In terms of getting back on set, there are safety protocols still being worked out, but where do you feel your comfort level is?

It's interesting because I just don't know. This particular job that I'm going back to [Claws] calls for a lot of close contact with actors. My character has a new lover every season, you know what I mean? So there is someone crawling over the top of me every five minutes. It makes you nervous because you don't know how you're going to be protected and still do the thing that you love that also brings people joy. So, it's like, you know, I'm waiting with bated breath to hear what the ideas for all of it are. But I just don't know.

Intimate scenes, crowd scenes — these are uncharted waters.

The crazy thing is we know you can be asymptomatic, right? So just because you don't have a fever in that moment doesn't mean that you are well.

Meanwhile, series of yours like Mrs. America and Never Have I Ever debuted in April, amid the pandemic. What was it like to have those series come out during all of this?

Let me tell you, that's just the beginning. Never Have I Ever premiered. So did Mrs. America on Hulu, the movie Uncorked on Netflix and Reno 911 came out [on Quibi]. There are so many moments that we just have to do exactly what we're doing right now — you know, on the phone with somebody to promote it. You can't have a party or a red carpet or go to a morning show and be like, "Hey guys!" You can't do it. So, now, what I'm happy about is to give people a little levity in this moment. You know, Reno 911 is very nostalgic and it's a comedy, which sometimes helps when you're dealing with the heaviness of the day. I'm just happy. It seems like people were like, "Wow, you have more projects coming out in COVID. You're just working during COVID." I'm like, "No, I'm tired during COVID because I was working before." So where other people want to start a business or learn a new talent, I'm like, "I just want to sit down because I'm tired."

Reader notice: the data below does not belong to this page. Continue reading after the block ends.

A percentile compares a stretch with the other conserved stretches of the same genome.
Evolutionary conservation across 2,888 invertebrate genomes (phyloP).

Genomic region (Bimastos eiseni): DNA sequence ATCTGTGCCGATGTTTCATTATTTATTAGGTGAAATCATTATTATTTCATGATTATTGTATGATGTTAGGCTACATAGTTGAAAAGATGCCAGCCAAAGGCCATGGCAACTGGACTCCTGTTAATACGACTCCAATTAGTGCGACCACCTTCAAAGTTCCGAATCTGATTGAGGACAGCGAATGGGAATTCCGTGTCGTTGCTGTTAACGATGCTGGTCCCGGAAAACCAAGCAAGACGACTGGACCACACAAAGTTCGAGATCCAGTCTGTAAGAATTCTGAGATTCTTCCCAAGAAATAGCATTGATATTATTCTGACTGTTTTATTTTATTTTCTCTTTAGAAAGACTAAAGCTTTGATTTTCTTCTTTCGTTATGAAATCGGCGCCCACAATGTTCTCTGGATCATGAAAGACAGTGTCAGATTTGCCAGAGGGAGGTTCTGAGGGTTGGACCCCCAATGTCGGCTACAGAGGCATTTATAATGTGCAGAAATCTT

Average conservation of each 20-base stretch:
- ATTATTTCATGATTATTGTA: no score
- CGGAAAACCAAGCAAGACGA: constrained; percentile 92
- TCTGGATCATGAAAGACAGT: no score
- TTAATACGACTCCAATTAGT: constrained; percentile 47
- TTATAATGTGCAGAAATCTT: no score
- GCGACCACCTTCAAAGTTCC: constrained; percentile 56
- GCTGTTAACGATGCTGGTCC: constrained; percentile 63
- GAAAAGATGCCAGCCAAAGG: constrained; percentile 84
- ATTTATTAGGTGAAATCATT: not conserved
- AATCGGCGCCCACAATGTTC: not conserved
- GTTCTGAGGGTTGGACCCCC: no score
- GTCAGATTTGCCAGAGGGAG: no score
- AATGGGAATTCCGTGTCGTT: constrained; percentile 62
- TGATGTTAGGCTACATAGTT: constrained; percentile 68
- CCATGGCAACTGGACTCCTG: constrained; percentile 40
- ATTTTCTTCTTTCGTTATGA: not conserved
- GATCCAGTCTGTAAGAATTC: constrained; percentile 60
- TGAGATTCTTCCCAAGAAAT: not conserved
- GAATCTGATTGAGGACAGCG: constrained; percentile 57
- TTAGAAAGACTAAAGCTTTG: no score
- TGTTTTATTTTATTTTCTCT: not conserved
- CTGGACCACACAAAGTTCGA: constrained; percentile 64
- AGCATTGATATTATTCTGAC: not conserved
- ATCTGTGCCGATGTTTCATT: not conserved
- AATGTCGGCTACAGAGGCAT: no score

Now that you have had a moment to rest, has there been anything you've learned about yourself?

I learned that I needed to do it more often. That's what I learned. I learned the gift that time really is because a lot of times you spend it in service to others and in service to your job and in service to your children. But there is something to be said for taking a minute to sit down and be still, to check in with yourself so that you can be better in all of those other spaces.

What’s the best advice you’ve given or received about staying sane right now?

Well, I guess my best piece of advice would be to accept things as they are in the moment. Because anytime you want something to be something other than it's not and it instantly starts to cause anxiousness in your body. Because you are wanting something that is not as opposed to resting in what it is, accepting for what it is and then figuring out what you can do from there.

What’s at the top of your to-do list once this is all over?

You know what? I really miss hitting somebody when I laugh. And I want to laugh with all the people who I love. I want to hug them and then I'm going to slap their leg when I laugh.

Interview has been edited for length and clarity.